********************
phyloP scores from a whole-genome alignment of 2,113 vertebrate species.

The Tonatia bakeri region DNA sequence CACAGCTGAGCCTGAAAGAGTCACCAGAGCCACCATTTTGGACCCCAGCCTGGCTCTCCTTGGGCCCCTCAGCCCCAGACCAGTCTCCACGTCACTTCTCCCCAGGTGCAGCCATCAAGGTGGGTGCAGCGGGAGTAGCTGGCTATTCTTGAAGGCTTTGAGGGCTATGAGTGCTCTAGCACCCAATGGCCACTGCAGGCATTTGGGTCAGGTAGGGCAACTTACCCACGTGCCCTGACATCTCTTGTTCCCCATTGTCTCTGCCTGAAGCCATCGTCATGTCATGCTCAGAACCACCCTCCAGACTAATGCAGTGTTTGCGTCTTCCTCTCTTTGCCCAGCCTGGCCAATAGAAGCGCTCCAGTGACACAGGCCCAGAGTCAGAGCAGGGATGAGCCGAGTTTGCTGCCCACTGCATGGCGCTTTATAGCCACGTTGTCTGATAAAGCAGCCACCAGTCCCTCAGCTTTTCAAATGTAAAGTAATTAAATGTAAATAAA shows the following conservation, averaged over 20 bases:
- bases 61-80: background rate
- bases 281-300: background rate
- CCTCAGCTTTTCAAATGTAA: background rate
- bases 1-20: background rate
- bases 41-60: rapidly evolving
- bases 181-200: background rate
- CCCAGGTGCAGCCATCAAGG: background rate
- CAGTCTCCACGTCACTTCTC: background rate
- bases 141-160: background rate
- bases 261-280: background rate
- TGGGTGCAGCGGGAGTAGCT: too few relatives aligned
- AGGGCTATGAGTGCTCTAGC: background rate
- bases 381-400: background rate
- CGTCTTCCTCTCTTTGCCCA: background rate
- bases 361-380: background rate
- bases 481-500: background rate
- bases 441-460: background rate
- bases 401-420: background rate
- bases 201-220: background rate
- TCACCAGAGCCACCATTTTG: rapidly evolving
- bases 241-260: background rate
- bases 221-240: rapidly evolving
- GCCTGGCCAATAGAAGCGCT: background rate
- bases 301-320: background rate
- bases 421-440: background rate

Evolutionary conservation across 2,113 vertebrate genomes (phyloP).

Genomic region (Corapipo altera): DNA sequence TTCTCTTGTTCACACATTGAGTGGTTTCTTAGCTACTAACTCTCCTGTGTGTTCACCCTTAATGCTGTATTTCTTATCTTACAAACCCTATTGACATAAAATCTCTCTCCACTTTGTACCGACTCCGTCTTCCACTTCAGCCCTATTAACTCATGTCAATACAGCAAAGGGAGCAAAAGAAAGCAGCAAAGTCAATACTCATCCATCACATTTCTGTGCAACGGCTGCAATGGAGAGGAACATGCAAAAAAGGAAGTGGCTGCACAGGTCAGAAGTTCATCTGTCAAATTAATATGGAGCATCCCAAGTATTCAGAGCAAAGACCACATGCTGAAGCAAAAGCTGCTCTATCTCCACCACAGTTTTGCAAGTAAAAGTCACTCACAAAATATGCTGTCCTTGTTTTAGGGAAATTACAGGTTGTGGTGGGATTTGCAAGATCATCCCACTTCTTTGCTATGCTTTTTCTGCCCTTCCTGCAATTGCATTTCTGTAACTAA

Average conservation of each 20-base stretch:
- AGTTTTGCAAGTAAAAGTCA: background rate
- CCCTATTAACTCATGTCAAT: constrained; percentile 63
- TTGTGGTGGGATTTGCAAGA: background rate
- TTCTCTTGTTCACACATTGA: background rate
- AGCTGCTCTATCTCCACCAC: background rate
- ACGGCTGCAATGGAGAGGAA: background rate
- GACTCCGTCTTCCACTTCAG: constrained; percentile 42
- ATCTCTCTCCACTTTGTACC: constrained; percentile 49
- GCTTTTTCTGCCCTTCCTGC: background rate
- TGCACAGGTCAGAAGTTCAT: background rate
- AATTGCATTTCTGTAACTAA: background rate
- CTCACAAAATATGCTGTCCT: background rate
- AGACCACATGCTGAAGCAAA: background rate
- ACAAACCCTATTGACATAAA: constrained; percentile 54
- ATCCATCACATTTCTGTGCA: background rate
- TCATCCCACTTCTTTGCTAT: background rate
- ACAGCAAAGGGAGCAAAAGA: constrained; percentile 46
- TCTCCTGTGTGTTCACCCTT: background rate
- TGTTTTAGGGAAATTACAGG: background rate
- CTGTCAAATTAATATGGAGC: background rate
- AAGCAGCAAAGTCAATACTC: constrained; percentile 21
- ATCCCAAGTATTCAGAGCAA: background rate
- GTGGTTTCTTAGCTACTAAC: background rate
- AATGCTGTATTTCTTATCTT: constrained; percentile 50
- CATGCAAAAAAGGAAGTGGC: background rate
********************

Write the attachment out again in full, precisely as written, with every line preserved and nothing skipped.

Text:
phyloP scores from a whole-genome alignment of 2,113 vertebrate species.

The Tonatia bakeri region DNA sequence CACAGCTGAGCCTGAAAGAGTCACCAGAGCCACCATTTTGGACCCCAGCCTGGCTCTCCTTGGGCCCCTCAGCCCCAGACCAGTCTCCACGTCACTTCTCCCCAGGTGCAGCCATCAAGGTGGGTGCAGCGGGAGTAGCTGGCTATTCTTGAAGGCTTTGAGGGCTATGAGTGCTCTAGCACCCAATGGCCACTGCAGGCATTTGGGTCAGGTAGGGCAACTTACCCACGTGCCCTGACATCTCTTGTTCCCCATTGTCTCTGCCTGAAGCCATCGTCATGTCATGCTCAGAACCACCCTCCAGACTAATGCAGTGTTTGCGTCTTCCTCTCTTTGCCCAGCCTGGCCAATAGAAGCGCTCCAGTGACACAGGCCCAGAGTCAGAGCAGGGATGAGCCGAGTTTGCTGCCCACTGCATGGCGCTTTATAGCCACGTTGTCTGATAAAGCAGCCACCAGTCCCTCAGCTTTTCAAATGTAAAGTAATTAAATGTAAATAAA shows the following conservation, averaged over 20 bases:
- bases 61-80: background rate
- bases 281-300: background rate
- CCTCAGCTTTTCAAATGTAA: background rate
- bases 1-20: background rate
- bases 41-60: rapidly evolving
- bases 181-200: background rate
- CCCAGGTGCAGCCATCAAGG: background rate
- CAGTCTCCACGTCACTTCTC: background rate
- bases 141-160: background rate
- bases 261-280: background rate
- TGGGTGCAGCGGGAGTAGCT: too few relatives aligned
- AGGGCTATGAGTGCTCTAGC: background rate
- bases 381-400: background rate
- CGTCTTCCTCTCTTTGCCCA: background rate
- bases 361-380: background rate
- bases 481-500: background rate
- bases 441-460: background rate
- bases 401-420: background rate
- bases 201-220: background rate
- TCACCAGAGCCACCATTTTG: rapidly evolving
- bases 241-260: background rate
- bases 221-240: rapidly evolving
- GCCTGGCCAATAGAAGCGCT: background rate
- bases 301-320: background rate
- bases 421-440: background rate

Evolutionary conservation across 2,113 vertebrate genomes (phyloP).

Genomic region (Corapipo altera): DNA sequence TTCTCTTGTTCACACATTGAGTGGTTTCTTAGCTACTAACTCTCCTGTGTGTTCACCCTTAATGCTGTATTTCTTATCTTACAAACCCTATTGACATAAAATCTCTCTCCACTTTGTACCGACTCCGTCTTCCACTTCAGCCCTATTAACTCATGTCAATACAGCAAAGGGAGCAAAAGAAAGCAGCAAAGTCAATACTCATCCATCACATTTCTGTGCAACGGCTGCAATGGAGAGGAACATGCAAAAAAGGAAGTGGCTGCACAGGTCAGAAGTTCATCTGTCAAATTAATATGGAGCATCCCAAGTATTCAGAGCAAAGACCACATGCTGAAGCAAAAGCTGCTCTATCTCCACCACAGTTTTGCAAGTAAAAGTCACTCACAAAATATGCTGTCCTTGTTTTAGGGAAATTACAGGTTGTGGTGGGATTTGCAAGATCATCCCACTTCTTTGCTATGCTTTTTCTGCCCTTCCTGCAATTGCATTTCTGTAACTAA

Average conservation of each 20-base stretch:
- AGTTTTGCAAGTAAAAGTCA: background rate
- CCCTATTAACTCATGTCAAT: constrained; percentile 63
- TTGTGGTGGGATTTGCAAGA: background rate
- TTCTCTTGTTCACACATTGA: background rate
- AGCTGCTCTATCTCCACCAC: background rate
- ACGGCTGCAATGGAGAGGAA: background rate
- GACTCCGTCTTCCACTTCAG: constrained; percentile 42
- ATCTCTCTCCACTTTGTACC: constrained; percentile 49
- GCTTTTTCTGCCCTTCCTGC: background rate
- TGCACAGGTCAGAAGTTCAT: background rate
- AATTGCATTTCTGTAACTAA: background rate
- CTCACAAAATATGCTGTCCT: background rate
- AGACCACATGCTGAAGCAAA: background rate
- ACAAACCCTATTGACATAAA: constrained; percentile 54
- ATCCATCACATTTCTGTGCA: background rate
- TCATCCCACTTCTTTGCTAT: background rate
- ACAGCAAAGGGAGCAAAAGA: constrained; percentile 46
- TCTCCTGTGTGTTCACCCTT: background rate
- TGTTTTAGGGAAATTACAGG: background rate
- CTGTCAAATTAATATGGAGC: background rate
- AAGCAGCAAAGTCAATACTC: constrained; percentile 21
- ATCCCAAGTATTCAGAGCAA: background rate
- GTGGTTTCTTAGCTACTAAC: background rate
- AATGCTGTATTTCTTATCTT: constrained; percentile 50
- CATGCAAAAAAGGAAGTGGC: background rate